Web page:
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CAUGHT MY EYE : The Blur Factor

August 21, 1994|DAVID EHRENSTEIN

It's too early to tell if a new trend in book cover art is in the offing, but in the case of Caleb Carr's "The Alienist," the blur appears to have sparked a lot of excitement.

"We got actual telephone calls from our sales people about the cover," reports Random House creative director, Deborah Aiges. "Before the reviews or the ads or any of the publicity campaign started, people were walking into stores, looking at the cover and scarfing the books up in two seconds."

The reason for all this scarfing? The blur.

When it comes to covers, all the John Grishams, Judith Krantzes and Danielle Steeles of this world have to do is slap their names on the dust-jacket--in giant embossed letters--and the public will buy. But if you're a less high-powered writer, or a first-timer like Carr, then a far cleverer cover is required to create the sort of visual impression that can translate into big-time sales.

What's a publisher to do? Go all-out with a flashy dramatic scene rendered in picture-perfect detail? How about a subtler approach: grabbing attention through an eye-catching abstract design? Is it possible to strike some sort of balance, creating a cover image that's neither completely literal or entirely symbolic? "The Alienist" is one among several current novels that take this third route of the blur : soft focus tableaux, with semi-distinct figures posed in a way that seems to suggest the unfolding of a dramatic action.

It's an effect that's been used in everything from women's perfume ads ("Anais, Anais") to the credit sequences of foreign films ("La Femme Infidele," "Les Biches"). Why shouldn't it work for literature?

The cover of "The Alienist" shows a caped figure walking down a turn-of-the-century city street. The image is an actual news photograph of the period, so it's perfectly in keeping with the tone of the novel, which centers on an investigation of a serial killer on the loose in New York in the early part of the century. The figure could be either the detective hero or the murderous villain.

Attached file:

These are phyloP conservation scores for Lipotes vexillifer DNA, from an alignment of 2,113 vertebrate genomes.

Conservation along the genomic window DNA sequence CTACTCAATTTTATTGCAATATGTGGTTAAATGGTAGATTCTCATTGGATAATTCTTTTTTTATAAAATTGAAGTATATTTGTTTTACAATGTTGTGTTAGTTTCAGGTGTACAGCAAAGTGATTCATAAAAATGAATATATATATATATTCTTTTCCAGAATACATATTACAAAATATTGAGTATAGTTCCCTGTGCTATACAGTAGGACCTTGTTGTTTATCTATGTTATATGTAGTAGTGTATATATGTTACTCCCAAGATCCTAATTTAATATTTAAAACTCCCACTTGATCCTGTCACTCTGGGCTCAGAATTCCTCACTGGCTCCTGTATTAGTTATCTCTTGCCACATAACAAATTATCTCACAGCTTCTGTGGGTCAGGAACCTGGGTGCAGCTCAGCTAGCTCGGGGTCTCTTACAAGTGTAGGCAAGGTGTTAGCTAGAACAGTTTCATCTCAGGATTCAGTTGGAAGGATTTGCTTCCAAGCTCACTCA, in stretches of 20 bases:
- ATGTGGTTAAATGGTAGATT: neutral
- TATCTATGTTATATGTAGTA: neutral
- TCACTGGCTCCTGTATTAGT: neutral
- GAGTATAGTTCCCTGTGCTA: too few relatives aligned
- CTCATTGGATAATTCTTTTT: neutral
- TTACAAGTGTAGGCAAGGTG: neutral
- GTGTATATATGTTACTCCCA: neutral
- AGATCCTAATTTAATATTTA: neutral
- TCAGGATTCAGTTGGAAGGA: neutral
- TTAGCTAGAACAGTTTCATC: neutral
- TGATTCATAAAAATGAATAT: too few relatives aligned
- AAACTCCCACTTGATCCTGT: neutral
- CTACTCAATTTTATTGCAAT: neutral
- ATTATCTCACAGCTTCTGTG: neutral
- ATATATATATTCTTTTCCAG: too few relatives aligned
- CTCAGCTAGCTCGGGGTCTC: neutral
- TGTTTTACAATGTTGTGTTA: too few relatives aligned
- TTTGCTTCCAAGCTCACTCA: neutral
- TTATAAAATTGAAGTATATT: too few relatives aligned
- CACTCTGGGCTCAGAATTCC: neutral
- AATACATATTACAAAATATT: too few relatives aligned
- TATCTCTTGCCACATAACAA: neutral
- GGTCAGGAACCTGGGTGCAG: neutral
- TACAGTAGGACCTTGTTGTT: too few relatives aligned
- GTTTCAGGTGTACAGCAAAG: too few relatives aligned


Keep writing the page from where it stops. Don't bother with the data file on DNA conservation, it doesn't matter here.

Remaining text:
"Profane Friendship," Harold Brodkey's novel about a furtive homosexual love affair, sports a blur cover that's less action-oriented. A man in a white shirt and dark tie stands in the foreground, while behind him a figure whose sex can't be precisely determined stands with its back to us, peering over a balcony. Because of the blur , exactly what's going on between the two figures is by no means clear. Still, it's a lot more festive than the cover of Brodkey's last book--the recently remaindered "The Runaway Soul"--whose stark blue lines gave it the less-than-inviting appearance of an accountant's ledger.

"Lucky Town," author James Brown's study of a blue-collar father and son, takes the blur to its furthest extreme. The cityscape background of the cover can be made out well enough, but the figures in the foreground are faceless, undifferentiated blobs. It's as if we were peering through a lens of a movie camera that hadn't quite been pulled into focus.

What we're seeing in these covers isn't an organized whole, but rather one small part of a continuity of images, which only a reading of the novel itself can complete. Moreover, such literary completion is itself partial, for as with nearly every novel written today, there's a potential movie to be made.

That potential is about to be realized for "The Alienist," for producer Scott Rudin has snatched up the property for Paramount. This is scarcely surprising. After all, hasn't the cover provided the film with its opening shot?

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